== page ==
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Becoming Tax Exempt

Question:  How does an organization become tax-exempt?

Answer:  To be recognized as exempt from federal income taxation, most organizations are required to apply for recognition of exemption. For section 501(c)(3) organizations, the law provides only limited exceptions to this requirement. Applying for recognition of exemption results in formal IRS recognition of an organization’s status, and may be preferable for that reason.

2018-01-14T10:38:14-07:00March 8th, 2014|FAQs|0 Comments

Tax Exempt Number?

Question:  Do I need a tax-exempt number for my organization?

Answer:  No.  Unlike some states that issue numbers to organizations to indicate that these organizations are exempt from state sales taxes, the IRS does not issue numbers specifically for exempt organizations.  While the Internal Revenue Service does issue Employer Identification Numbers (EINs), these are merely a unique identifier, similar to a Social Security number for an individual.  Applying for and receiving an EIN says nothing about the organization’s tax status; however, your organization needs an EIN to apply for tax exemption.

2014-08-08T19:40:29-07:00March 6th, 2014|FAQs|0 Comments

Getting an Employer ID Number

Question:  How do I get an Employer Identification Number (EIN) for my organization?

Answer:  You can apply for an EIN on-line, over the telephone, via fax or through the mail. See the instructions for Form SS-4 , Application for Employer I.D. Number, for further details.

  • To apply on-line, use the on-line EIN application available on this website.
  • To get an EIN over the IRS’s toll-free telephone number, call (800) 829-4933.   See EIN Toll-Free Telephone Service for more information.
  • To request an EIN via fax, 24 hours a day / 7 days a week, dial the fax number at the location accepting applications from your state. The instructions on the Form SS-4 indicate which location will accept your faxed request.
  • To receive an EIN through the mail, complete Form SS-4 . The instructions for the form provide the correct address.

Third parties can receive an EIN on a client’s behalf by completing the new “Third Party Designee” section and obtaining the client’s signature on Form SS-4. This avoids having to file a Form 2848 (Power of Attorney) or Form 8821 (Tax Information Authorization) to get an EIN for their client.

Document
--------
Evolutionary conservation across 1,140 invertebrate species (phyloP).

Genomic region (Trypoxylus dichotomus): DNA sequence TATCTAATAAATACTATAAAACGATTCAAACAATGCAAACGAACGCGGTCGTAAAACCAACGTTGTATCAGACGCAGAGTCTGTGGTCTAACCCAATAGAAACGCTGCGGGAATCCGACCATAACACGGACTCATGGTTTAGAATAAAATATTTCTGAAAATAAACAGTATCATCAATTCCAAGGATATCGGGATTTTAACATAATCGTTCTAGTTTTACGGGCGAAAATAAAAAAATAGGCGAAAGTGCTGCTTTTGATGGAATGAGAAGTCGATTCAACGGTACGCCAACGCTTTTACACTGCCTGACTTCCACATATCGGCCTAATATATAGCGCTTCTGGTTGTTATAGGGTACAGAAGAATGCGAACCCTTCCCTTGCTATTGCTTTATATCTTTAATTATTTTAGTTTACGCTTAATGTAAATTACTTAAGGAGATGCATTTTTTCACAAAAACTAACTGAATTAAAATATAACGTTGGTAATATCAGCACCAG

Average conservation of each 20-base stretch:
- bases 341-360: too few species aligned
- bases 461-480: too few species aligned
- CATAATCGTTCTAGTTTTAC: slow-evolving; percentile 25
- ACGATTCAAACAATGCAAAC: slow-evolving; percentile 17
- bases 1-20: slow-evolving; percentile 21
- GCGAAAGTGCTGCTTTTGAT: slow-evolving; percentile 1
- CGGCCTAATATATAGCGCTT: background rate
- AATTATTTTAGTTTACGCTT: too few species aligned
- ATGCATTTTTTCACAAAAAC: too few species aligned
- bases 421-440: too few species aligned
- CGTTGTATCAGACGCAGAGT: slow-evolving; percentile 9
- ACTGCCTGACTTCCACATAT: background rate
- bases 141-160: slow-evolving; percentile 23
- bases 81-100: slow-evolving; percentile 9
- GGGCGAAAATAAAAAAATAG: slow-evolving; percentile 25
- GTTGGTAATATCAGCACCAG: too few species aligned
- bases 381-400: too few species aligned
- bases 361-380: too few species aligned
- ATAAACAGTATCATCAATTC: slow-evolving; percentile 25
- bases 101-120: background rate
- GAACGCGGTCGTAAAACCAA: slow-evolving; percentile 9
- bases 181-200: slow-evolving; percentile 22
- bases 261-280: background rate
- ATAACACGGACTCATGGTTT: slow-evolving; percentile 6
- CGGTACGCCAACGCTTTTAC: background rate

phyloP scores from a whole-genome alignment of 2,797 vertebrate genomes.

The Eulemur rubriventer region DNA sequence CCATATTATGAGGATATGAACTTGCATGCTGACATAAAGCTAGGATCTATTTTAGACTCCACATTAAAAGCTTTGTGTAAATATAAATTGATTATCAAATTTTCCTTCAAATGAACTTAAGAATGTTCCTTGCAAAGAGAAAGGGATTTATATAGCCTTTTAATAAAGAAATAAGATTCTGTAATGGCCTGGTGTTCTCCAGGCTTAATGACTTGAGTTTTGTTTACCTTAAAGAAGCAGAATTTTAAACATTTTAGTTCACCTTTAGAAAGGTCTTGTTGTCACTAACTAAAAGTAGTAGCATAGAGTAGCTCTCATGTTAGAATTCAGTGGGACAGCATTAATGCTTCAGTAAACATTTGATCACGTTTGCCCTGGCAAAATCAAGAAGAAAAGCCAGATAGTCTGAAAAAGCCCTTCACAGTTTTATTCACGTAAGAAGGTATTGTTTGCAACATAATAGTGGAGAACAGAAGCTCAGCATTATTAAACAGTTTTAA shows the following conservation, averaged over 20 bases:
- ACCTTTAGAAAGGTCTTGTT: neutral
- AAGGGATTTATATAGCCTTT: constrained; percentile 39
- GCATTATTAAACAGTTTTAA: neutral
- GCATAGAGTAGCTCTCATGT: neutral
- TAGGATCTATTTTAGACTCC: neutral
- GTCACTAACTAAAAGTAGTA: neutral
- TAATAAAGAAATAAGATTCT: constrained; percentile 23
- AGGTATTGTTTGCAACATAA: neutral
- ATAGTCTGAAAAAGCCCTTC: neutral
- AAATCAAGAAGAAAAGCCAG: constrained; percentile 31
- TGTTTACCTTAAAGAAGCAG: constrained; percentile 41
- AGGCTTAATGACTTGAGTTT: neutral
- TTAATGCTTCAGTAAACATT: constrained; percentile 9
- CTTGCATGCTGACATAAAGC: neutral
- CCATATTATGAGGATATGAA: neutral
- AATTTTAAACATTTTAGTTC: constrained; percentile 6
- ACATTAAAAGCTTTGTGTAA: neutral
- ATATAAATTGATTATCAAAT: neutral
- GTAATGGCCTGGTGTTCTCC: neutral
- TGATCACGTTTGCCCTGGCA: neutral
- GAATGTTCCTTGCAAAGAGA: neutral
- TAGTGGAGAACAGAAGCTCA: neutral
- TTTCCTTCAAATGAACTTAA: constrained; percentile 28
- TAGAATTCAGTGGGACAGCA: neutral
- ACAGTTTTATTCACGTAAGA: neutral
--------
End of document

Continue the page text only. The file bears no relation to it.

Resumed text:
Note: Don’t apply for an EIN until your organization is legally formed. Nearly all organizations are subject to automatic revocation of their tax-exempt status if they fail to file a required return or notice for three consecutive years. When you apply for an EIN, the IRS presumes the organization has been legally formed and the clock starts running on this three-year period.

2018-05-13T12:21:21-07:00March 5th, 2014|FAQs|0 Comments

Beware of Impersonation of Charitable Organizations Scams

Another long-standing type of abuse or fraud is scams that occur in the wake of significant natural disasters.

Following major disasters, it’s common for scam artists to impersonate charities to get money or private information from well-intentioned taxpayers. Scam artists can use a variety of tactics. Some scammers operating bogus charities may contact people by telephone or email to solicit money or financial information. They may even directly contact disaster victims and claim to be working for or on behalf of the IRS to help the victims file casualty loss claims and get tax refunds.

They may attempt to get personal financial information or Social Security numbers that can be used to steal the victims’ identities or financial resources. Bogus websites may solicit funds for disaster victims. The IRS cautions both victims of natural disasters and people wishing to make charitable donations to avoid scam artists by following these tips:

  • To help disaster victims, donate to recognized charities.
  • Be wary of charities with names that are similar to familiar or nationally known organizations. Some phony charities use names or websites that sound or look like those of respected, legitimate organizations. IRS.gov has a search feature, Exempt Organizations Select Check, which allows people to find legitimate, qualified charities to which donations may be tax-deductible.
  • Don’t give out personal financial information, such as Social Security numbers or credit card and bank account numbers and passwords, to anyone who solicits a contribution from you. Scam artists may use this information to steal your identity and money.